“It’s a destination, and visitors just want to be a part of the rock and roll history.”
“We opened the Sunset store about 10 years ago, starting it as a Manny’s,” says Sammy Ash. “It had a great vibe, great gear… but it didn’t translate to the L.A. market. After a few years, we threw in the towel on that model and created Sam Ash Hollywood.”
T.J. Milian is the regional manager for Sam Ash in Southern California, and says that the three-store approach is working well. The main Sam Ash (originally the Manny’s) operation is two stories, with guitars on the first floor and keyboards, and winds and brass on the second floor. There’s a separate live sound (DJ/pro audio) operation across the street from Guitar Center. In 2008 Sam Ash opened up a separate drum shop.
“It’s just fantastic,” Milian says of the setup. “Though it’s definitely higher cost in terms of rent and payroll, it really pays off in terms of customer service. Customers have been loving it.”
“Since we opened our third storefront on Sunset, we’ve been able to triple the size of the brass and winds department and upgrade the technology division,” Ash adds.
Milian says this all created more space for guitars. “Now upstairs there is an acoustic guitar room geared toward the higher-end buyer.” They carry many high-end Gibson and Fender custom shop instruments, plus high-end Martins and Taylors. Also in the mix are some “esoteric” instruments you don’t see everywhere, and while Sam Ash does carry some Steinbergs and Warwicks in their other stores, there are many more of them on Sunset Blvd. The horns are in a remodeled area, much bigger than before they got the third store, and they carry all the major brands including Yamaha, Selmer, Cannonball, P. Mauriat, and more.
Ash didn’t shy away from the considerable competition, big and small. “There’s always a lot of competition, but it’s how you deal with your customers. As we were able to increase the departments, we were able to service the market better. Our guitar department is truly spectacular and our new acoustic guitar room makes me want to buy something.”
Ash reports a wide variety of clientele – the rockers, the tourists, the wanna-bes. But also Moms and Pops come in for sheet music and school music accessories. Another segment he’s pleased to see are the “tons” of transplanted New Yorkers that come through. “We have a loyal customer base and when we came to L.A. they searched us out. Lots of old friends who went to California for greener pastures come here because they loved the experience in New York, and now they can have it Hollywood.”
Rather than “go Hollywood,” the Ash operation purposely went for a New York feel. “There’s lots of bare brick, slat wall, graphics, and on display is our family culture that took 87 years to develop,” says Ash. “I spend a lot of time out there with [executive vice president] Howie Mendelson making sure that the culture remains in place and reflects how we are as a family.”
That aside, it is a different world justifying differences in approach. “Quite a few vintage guitars are over the $10,000 mark and higher-end or new guitars that make people come from all over the world to see the extra selection,” Milian says. Related, this Sam Ash does a lot more selling and trading at this store than others found across the country.
Foot traffic is strong, and there are lots of tourists mingling with the celebrities. “Some come in just to see what Sam Ash is like, and end up buying their first instrument here.”
Milian says the vibe at this location is different than any other. Helping is the people working there: “We have an experienced, veteran crew.”
And now as it has its separate store, Milian says they have, “By far the best drum shop on the West Coast.”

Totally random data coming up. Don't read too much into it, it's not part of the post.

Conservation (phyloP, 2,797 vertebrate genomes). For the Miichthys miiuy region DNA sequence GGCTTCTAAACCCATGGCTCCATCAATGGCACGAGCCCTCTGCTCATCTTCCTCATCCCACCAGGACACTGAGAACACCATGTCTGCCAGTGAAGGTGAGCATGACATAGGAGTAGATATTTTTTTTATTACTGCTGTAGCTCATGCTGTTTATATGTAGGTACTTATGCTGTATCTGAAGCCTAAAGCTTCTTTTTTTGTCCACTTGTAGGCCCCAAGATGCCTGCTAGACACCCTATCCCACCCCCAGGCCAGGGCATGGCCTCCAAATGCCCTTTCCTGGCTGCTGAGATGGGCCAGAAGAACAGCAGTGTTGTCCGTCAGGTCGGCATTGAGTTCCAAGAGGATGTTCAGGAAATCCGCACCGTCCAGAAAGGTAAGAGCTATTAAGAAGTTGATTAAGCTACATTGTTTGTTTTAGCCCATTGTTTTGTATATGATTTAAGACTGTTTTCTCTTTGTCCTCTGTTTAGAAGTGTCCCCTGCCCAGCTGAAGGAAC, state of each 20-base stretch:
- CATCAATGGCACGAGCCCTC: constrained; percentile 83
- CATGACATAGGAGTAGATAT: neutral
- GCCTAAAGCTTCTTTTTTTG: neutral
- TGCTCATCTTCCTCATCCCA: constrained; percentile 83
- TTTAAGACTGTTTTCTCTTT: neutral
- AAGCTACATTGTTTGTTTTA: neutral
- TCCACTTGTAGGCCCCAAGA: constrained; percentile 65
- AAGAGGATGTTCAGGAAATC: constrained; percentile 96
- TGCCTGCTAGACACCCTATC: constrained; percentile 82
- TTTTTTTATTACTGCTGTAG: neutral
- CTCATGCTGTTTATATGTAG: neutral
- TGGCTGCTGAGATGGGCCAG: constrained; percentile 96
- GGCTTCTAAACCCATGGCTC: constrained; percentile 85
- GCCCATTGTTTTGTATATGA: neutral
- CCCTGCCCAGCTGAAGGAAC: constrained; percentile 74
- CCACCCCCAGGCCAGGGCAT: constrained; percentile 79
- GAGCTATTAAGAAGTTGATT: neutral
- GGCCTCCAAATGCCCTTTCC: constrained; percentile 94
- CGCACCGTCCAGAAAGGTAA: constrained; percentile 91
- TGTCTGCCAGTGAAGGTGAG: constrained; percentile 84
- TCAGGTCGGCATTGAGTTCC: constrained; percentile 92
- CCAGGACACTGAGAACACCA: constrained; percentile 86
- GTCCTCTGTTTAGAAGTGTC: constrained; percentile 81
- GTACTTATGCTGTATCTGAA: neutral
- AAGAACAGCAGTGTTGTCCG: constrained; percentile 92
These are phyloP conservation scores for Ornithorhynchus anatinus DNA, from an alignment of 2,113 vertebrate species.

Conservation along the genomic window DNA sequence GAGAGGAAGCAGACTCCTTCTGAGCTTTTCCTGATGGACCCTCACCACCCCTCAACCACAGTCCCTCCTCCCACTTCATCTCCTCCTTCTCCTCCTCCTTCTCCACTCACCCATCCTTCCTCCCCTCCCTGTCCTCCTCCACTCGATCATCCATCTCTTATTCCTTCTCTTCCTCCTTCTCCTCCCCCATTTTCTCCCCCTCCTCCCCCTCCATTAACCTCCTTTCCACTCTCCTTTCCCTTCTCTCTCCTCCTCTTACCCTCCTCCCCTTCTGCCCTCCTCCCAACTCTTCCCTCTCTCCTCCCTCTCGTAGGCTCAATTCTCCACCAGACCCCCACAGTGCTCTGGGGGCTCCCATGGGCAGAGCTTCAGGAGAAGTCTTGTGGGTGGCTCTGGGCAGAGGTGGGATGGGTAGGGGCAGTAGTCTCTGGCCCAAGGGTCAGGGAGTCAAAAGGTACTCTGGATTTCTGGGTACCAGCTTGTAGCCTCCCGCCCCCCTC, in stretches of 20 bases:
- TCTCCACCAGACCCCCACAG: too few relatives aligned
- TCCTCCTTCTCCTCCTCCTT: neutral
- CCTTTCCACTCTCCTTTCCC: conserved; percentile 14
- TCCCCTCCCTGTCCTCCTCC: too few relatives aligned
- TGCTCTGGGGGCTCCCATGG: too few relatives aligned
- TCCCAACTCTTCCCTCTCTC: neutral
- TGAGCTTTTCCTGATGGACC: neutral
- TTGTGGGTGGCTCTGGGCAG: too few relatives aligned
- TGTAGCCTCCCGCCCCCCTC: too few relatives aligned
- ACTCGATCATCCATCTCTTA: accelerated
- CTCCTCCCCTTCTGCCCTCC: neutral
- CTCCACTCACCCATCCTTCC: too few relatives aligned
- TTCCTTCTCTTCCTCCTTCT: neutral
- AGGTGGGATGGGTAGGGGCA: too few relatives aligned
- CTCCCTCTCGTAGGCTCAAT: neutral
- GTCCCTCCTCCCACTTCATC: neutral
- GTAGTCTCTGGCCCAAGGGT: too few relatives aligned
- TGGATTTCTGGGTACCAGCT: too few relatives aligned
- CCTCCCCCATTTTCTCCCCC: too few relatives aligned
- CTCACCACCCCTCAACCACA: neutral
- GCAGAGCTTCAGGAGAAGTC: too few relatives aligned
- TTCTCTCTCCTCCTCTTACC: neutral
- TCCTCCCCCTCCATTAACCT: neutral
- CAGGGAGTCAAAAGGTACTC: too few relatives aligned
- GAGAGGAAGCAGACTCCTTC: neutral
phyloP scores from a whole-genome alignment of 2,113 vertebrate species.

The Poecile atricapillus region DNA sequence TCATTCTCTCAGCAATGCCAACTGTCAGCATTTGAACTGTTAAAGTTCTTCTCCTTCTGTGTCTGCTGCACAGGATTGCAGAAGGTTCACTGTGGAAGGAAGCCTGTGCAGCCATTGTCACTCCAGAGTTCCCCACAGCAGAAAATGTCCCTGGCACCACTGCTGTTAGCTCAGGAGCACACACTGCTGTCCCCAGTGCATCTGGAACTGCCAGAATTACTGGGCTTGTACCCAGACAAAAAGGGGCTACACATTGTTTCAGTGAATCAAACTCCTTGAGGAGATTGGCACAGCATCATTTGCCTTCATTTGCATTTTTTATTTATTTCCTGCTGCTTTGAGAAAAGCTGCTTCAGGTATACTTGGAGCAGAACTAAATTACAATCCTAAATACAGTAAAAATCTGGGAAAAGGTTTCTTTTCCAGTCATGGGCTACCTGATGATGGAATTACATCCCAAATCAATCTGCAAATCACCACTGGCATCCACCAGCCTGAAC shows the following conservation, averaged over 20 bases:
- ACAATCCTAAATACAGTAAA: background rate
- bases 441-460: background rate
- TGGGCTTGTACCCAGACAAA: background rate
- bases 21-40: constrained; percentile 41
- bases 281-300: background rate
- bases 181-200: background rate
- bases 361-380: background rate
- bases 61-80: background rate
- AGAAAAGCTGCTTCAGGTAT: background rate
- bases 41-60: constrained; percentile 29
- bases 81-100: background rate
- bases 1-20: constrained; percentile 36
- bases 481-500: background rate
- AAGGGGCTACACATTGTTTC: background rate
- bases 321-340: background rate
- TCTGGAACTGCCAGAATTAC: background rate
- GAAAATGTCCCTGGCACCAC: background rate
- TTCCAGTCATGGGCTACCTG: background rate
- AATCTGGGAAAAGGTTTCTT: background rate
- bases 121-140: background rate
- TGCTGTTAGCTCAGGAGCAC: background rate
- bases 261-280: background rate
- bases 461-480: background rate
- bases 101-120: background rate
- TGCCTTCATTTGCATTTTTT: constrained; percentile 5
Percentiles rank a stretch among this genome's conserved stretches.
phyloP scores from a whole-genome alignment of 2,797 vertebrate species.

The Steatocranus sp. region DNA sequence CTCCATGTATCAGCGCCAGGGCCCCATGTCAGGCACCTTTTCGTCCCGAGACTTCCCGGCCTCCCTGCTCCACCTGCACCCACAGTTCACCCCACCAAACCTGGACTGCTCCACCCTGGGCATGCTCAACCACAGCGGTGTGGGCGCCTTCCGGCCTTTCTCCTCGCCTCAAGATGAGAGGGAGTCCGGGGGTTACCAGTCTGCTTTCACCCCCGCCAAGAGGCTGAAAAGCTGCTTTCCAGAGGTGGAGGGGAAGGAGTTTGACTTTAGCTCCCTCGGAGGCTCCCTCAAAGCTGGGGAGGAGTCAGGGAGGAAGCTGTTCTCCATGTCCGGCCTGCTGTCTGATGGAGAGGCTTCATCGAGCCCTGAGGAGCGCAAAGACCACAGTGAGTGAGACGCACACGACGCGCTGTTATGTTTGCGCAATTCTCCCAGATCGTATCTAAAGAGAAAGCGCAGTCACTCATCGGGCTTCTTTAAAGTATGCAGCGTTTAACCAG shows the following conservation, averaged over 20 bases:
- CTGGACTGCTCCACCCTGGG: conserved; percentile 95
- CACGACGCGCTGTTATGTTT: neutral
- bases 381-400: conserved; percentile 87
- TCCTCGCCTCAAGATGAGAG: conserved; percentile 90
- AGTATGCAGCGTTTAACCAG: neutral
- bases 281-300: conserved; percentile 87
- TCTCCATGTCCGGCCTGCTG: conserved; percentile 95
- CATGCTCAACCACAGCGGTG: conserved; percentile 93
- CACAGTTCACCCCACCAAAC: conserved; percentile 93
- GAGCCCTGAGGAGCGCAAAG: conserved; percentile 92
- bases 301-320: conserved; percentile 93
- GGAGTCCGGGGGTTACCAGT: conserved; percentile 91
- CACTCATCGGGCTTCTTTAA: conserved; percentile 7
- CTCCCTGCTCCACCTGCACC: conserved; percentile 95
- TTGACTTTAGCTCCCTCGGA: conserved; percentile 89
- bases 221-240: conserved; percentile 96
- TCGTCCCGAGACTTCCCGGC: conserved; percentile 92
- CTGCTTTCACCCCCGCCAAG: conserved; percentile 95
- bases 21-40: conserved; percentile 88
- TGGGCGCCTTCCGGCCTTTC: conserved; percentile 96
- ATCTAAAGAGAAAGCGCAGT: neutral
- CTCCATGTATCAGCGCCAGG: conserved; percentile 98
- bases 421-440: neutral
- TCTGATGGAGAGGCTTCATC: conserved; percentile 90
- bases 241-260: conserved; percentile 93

Neely Custom Guitars
For many reasons, not all easy to disseminate, many of the smaller shop owners on Guitar Row have shuttered their doors over the last decade.
Then there’s David Neely. His small shop is still trusted with countless area guitarists for repairs, adjustments, and custom work.
Born in Nashville, Neely started playing guitar at around 12, inspired by the agents of influence at the time (Elvis, Chuck Berry, Little Richard). By 15 he was playing professionally, “Sometimes making more money than my dad,” he says. He was touring while in High School, and even got booked playing for some questionable audiences in the Northeast with alleged organized crime members (“They loved us”).
By 1975, touring got less attractive and David ended up working with luthier Bill Lawrence at the newly transplanted Gibson shop. About 18 months later he started his own shop in Nashville. A plea from Waylon Jennings put Neely back on the road for a good long run. Once that ran its course, he went off to college, earning a degree in electronics. He worked with innovator Rick Turner at Westwood Music, before hanging out his own shingle on Sunset in 1996.
“This place is packed – it’s a madhouse,” Neely declares. “I do everything here.” Not only do a lot of rock music’s greatest players trust him, but so do the industry’s greatest manufacturers who send him plenty of repair, restoration, and custom work. Neely Custom Guitars is an authorized service center for Martin, Taylor, Gibson, Fender, Gretsch, Guild, and Ovation, to name just a few.
“It’s a great life, living in Los Angeles, and having a successful shop,” he says.
“I do provide the best service you can possibly find, and as I’ve been playing guitar professionally for so long, I know what the client wants.” And they want everything from basic setups, to pickup swaps, to major restorations.
Neely wouldn’t dream of moving. “My location is great, but more than that, you have to make yourself valuable. If you need to learn bookkeeping for your business, learn it. Spanish? Learn it.”
John Tokarski of the Mesa Boogie store reports that they are, “Getting through these crazy times with pretty good sales.” Celebrating its 20th year on the Strip, the factory-owned operation is frequented by fans of the high-end gear where the selection is unprecedented. Just Tokarski, local musician Jimbo Head, and Mark Riccardi, former manager of another store on the Strip, work here.